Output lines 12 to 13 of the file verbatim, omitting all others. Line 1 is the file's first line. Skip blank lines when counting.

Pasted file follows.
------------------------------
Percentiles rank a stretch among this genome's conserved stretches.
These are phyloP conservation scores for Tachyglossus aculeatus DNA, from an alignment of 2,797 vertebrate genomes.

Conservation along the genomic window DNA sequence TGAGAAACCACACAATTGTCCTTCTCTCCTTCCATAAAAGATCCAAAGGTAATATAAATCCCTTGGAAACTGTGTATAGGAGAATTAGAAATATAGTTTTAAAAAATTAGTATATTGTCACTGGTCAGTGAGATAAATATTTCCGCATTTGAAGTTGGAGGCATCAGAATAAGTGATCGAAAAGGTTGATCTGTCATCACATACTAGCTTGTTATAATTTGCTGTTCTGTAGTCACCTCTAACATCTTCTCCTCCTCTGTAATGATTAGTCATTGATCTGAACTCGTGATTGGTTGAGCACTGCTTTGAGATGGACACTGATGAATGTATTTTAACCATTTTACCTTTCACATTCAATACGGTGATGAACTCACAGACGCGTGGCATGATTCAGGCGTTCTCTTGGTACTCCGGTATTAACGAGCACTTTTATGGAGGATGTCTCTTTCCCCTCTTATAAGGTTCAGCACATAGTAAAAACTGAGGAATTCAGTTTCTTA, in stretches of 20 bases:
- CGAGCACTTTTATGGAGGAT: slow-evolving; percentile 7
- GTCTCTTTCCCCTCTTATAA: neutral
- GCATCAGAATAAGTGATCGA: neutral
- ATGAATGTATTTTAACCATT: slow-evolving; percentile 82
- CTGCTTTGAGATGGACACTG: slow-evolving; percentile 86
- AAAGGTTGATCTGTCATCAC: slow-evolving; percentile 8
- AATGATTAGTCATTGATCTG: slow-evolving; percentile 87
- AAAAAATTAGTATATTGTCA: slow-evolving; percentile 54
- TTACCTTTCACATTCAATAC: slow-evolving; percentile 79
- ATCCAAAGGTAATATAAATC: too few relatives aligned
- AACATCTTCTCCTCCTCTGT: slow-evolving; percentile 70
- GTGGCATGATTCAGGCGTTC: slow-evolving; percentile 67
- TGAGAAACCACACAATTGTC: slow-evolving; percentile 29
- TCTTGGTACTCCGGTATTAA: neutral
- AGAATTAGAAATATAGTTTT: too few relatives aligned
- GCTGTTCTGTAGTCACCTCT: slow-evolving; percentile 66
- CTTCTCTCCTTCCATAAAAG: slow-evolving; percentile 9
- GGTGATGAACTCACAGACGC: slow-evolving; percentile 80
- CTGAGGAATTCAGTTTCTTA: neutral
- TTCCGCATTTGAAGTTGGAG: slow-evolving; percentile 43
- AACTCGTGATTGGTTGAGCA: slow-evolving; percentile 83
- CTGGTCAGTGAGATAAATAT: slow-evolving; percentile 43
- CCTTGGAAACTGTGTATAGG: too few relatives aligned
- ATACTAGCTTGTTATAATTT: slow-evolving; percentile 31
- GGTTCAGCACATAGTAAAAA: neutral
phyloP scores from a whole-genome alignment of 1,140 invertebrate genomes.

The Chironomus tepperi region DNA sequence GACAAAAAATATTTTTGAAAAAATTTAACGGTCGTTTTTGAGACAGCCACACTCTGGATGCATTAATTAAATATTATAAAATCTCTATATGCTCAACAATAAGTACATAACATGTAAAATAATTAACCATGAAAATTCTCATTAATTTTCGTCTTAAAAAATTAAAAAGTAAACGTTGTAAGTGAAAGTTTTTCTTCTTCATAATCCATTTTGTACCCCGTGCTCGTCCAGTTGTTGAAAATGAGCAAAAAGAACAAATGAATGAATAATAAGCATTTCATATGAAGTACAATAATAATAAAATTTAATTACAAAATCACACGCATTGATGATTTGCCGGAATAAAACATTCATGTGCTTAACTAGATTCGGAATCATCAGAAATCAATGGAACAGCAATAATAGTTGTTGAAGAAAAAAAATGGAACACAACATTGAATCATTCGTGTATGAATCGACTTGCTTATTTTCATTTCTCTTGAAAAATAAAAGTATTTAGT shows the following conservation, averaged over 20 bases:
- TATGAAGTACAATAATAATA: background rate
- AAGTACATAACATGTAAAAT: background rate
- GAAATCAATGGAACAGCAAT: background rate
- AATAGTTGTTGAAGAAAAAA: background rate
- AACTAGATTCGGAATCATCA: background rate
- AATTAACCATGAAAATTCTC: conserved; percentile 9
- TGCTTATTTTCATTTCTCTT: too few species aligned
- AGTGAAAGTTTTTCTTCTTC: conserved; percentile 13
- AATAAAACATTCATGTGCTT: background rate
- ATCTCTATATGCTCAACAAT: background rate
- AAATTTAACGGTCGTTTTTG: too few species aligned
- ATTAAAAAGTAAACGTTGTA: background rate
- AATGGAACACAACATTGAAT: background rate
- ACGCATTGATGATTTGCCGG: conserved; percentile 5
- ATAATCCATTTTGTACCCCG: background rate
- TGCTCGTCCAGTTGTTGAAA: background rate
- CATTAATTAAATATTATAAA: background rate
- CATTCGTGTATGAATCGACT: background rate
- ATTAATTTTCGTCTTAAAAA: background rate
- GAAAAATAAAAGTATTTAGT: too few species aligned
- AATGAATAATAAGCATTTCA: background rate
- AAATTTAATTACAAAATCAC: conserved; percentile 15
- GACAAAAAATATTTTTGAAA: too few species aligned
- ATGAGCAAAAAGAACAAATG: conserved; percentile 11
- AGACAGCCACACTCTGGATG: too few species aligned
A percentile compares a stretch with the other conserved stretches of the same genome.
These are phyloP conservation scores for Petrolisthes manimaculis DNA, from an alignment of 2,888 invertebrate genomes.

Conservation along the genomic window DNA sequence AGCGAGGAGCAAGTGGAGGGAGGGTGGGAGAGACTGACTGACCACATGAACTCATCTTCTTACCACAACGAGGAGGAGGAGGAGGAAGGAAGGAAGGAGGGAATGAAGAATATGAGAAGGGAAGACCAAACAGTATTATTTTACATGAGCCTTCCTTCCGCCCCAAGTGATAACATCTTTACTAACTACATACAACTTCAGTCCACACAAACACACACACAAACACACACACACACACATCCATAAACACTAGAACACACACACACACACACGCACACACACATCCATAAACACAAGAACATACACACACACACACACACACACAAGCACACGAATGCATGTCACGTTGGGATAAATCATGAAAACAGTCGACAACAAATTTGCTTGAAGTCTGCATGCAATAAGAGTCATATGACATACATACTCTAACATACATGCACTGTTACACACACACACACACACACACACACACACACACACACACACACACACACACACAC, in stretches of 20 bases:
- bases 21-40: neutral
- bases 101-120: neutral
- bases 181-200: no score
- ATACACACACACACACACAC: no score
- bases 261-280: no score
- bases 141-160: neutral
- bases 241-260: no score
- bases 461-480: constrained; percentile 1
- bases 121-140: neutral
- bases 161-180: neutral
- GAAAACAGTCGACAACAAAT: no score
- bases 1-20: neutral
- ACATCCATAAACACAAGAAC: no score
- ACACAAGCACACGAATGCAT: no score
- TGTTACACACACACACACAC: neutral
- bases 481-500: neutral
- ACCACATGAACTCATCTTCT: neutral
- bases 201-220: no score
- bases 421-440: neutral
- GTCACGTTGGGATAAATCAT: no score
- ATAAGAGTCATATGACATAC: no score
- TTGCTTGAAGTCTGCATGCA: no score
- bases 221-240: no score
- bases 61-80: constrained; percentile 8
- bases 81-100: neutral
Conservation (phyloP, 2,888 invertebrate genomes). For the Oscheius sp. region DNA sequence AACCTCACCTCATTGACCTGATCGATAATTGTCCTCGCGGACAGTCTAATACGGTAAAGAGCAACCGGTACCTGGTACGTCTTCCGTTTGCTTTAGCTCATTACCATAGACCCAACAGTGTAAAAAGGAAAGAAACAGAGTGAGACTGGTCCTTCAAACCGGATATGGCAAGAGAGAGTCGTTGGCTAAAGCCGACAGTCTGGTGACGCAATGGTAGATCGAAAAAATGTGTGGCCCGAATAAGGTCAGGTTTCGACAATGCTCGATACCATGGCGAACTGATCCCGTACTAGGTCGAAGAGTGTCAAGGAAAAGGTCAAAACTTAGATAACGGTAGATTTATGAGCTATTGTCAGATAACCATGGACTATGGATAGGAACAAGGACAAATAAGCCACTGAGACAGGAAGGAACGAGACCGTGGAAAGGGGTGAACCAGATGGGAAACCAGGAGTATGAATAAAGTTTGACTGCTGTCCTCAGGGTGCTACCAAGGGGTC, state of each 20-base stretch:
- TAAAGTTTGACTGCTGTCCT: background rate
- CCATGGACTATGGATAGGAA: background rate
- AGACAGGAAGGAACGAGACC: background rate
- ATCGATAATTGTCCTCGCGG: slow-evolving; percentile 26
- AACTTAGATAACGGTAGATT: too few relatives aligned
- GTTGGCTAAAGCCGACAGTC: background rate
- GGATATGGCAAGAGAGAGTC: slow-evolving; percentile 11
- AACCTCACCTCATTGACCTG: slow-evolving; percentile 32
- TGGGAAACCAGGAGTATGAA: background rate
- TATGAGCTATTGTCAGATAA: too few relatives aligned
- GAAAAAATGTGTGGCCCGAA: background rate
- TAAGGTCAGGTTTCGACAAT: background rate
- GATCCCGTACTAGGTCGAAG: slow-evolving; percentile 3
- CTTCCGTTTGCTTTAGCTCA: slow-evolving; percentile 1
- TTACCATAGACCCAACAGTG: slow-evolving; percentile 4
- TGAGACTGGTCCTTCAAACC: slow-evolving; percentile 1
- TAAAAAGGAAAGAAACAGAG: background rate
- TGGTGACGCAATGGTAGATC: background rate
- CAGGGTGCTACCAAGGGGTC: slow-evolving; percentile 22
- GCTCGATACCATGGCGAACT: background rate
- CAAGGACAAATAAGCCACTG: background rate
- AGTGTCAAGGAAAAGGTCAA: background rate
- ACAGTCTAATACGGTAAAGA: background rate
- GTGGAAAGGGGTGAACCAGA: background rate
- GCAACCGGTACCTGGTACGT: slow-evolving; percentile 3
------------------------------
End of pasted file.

- TTACCTTTCACATTCAATAC: slow-evolving; percentile 79
- ATCCAAAGGTAATATAAATC: too few relatives aligned